Shaking Down American Travelers

A couple of years ago Los Angeles guitarist Ry Cooder made a documentary film in Havana called The Buena Vista Social Club. It was nominated for an Academy Award and was seen by millions of Americans. Some have said it has done more to improve relations between US and Cuba than 42 years of rhetoric by the politicians on both sides of the Florida Straits. An August 18 report in the Santa Monica Daily Breeze indicates that Cooder has now been fined $25,000 by the US Treasury Department for spending money in Cuba without its permission.

I say fight it, Ry. Although our Federal courts have not yet declared it, the 1981 Reagan Cuba travel restrictions became unconstitutional about 11 years ago when the Cold War ended. They have remained on the books because presidents Bush I, Clinton and Bush II lacked the political will to terminate them and our State Department has been using them to try to frighten Americans out of going to Cuba. In order for a court to declare them unconstitutional, our Justice Department would have to take someone to court to enforce them, which it has not done because its lawyers know it is very unlikely any judge would uphold them.

According to an Aug. 5 New York Times article by Frank Bruni, for the few Cuba travelers who receive enforcement letters (about 0.1% of the total), the theoretical fine for unlicensed spending is $250,000, the fine on paper but not practice is $55,000, the typical fine is $7,500, however Treasury accepts down to $700 in "voluntary settlement." Those who contest fines are entitled to an in-house hearing before a Treasury administrative judge, whose ruling would then be subject to a due process review in Federal court where the constitutional issue could be raised. However, Treasury apparently has no such administrative judges. According to an Aug. 18 NY Transfer article by John Hillson, while Treasury has taken in almost $2 million in settlements from the 379 Cuba travelers who were stupid or frightened enough to pay voluntarily, it has never conducted an in-house administrative hearing, much less taken someone to court.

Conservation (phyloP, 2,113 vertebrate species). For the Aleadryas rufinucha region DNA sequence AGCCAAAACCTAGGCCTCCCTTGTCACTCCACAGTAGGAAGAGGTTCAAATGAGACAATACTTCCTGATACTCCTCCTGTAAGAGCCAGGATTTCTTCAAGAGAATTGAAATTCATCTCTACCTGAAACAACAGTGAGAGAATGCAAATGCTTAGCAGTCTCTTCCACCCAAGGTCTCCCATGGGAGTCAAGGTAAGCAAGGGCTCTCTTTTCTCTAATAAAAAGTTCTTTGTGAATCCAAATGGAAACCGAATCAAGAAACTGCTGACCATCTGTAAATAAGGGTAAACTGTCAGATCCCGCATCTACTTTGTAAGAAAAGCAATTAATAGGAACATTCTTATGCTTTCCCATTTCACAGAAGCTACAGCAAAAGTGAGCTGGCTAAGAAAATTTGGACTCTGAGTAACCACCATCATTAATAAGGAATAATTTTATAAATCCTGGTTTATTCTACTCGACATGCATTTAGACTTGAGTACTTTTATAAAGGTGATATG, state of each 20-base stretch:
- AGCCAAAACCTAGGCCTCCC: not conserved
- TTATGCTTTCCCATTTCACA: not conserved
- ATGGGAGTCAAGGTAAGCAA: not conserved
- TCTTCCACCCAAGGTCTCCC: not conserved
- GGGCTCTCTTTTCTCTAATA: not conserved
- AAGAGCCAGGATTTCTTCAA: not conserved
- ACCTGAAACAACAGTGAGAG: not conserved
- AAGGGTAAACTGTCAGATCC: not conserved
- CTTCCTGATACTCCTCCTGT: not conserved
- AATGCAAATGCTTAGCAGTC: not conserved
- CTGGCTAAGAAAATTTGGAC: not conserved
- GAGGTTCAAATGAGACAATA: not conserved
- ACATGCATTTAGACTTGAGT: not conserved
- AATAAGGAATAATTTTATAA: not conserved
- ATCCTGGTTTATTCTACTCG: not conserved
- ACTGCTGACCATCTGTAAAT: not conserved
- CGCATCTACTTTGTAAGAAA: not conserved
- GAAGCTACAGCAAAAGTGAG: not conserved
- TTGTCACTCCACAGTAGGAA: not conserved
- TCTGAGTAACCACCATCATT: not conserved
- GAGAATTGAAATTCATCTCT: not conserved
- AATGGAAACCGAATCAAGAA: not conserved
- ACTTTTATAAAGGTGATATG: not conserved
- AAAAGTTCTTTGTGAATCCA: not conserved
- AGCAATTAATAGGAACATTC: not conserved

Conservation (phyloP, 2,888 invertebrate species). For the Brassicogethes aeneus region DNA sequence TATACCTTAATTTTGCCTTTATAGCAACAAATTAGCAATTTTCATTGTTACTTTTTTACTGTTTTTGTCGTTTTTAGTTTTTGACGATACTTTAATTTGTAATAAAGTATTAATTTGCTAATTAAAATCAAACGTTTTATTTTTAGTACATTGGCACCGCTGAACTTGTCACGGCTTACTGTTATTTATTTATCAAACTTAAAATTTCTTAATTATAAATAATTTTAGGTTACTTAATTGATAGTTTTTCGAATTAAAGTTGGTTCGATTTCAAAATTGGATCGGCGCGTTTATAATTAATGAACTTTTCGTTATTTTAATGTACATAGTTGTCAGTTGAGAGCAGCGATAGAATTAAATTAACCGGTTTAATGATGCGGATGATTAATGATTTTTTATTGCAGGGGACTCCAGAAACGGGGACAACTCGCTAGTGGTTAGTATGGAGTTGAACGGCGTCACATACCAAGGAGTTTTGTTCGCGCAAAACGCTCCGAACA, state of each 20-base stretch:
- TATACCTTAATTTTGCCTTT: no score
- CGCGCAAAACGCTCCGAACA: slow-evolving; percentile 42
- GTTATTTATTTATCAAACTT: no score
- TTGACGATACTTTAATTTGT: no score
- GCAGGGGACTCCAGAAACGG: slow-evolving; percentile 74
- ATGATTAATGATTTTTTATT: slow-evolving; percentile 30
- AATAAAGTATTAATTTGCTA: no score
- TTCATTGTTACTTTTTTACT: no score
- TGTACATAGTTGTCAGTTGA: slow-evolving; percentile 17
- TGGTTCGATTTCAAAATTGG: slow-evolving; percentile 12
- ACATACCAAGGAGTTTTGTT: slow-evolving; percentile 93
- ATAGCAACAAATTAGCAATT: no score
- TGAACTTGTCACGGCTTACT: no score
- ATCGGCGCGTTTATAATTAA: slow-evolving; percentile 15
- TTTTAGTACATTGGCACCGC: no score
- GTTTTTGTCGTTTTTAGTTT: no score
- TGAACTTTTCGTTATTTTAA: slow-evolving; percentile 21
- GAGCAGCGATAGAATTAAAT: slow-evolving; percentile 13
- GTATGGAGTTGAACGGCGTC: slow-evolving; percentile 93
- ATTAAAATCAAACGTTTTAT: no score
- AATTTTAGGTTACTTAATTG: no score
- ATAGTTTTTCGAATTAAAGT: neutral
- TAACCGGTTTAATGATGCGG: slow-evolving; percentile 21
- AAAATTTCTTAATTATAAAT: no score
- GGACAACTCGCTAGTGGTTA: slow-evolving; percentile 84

In July the House voted 240-186 to stop funding enforcement, and the Senate will probably do likewise in September. Despite this, supposedly on Bush's orders, Treasury this summer has been stepping up enforcement by sending agents to airports in Toronto, Nassau and Cancun to try to spot Americans getting off flights from Cuba, where they are frightened and subsequently sent letters threatening fines. Some reporters have speculated it's some kind of political payoff to the Cuban American National Foundation. In Cooder's case, perhaps it's punishment for creating good will between Americans and Cubans.

In any event, fined Cuba travelers who become aware of the real situation are beginning to contest, and a large backlog of cases has been building up. Treasury is now claiming it's going to try to use EPA judges to conduct the hearings. At an Aug. 17 press conference, Sen. Byron Dorgan (D-N.D.), chairman of the subcommittee which funds Treasury, reprimanded it for its recent "heavy handed" and "unseemly crankup" of enforcement when Congress is about to repeal the "misguided Cuba travel prohibition". He also stated he was going to try to prohibit Treasury from using environmental judges to hear Cuba travel violations and concluded: "The law preventing US citizens from traveling to Cuba has not been aggressively enforced and is, on its face, an unjustifiable restraint on the freedom of travel ..."

The restrictions have often been used by customs officials to harass (but not prosecute) people our government considers politically incorrect, such as students and union representatives attending conferences in Cuba. Unconstitutional regulations and laws are illegal and void and should immediately be terminated or repealed. If questionably constitutional, they should be taken to court for determination as soon as possible. They should not be kept on the books for years in order to harass selectively, or to frighten and bilk the unwary when our government (but not the traveler) knows there will be no prosecution.

Last January our president took an oath to uphold our Constitution. He has plenty of good legal advice. If he truly represents us, Cuba travelers like Ry Cooder should be able to rely on his good faith in this respect.

Tom Crumpacker is a retired lawyer in Miami Beach, Fla.

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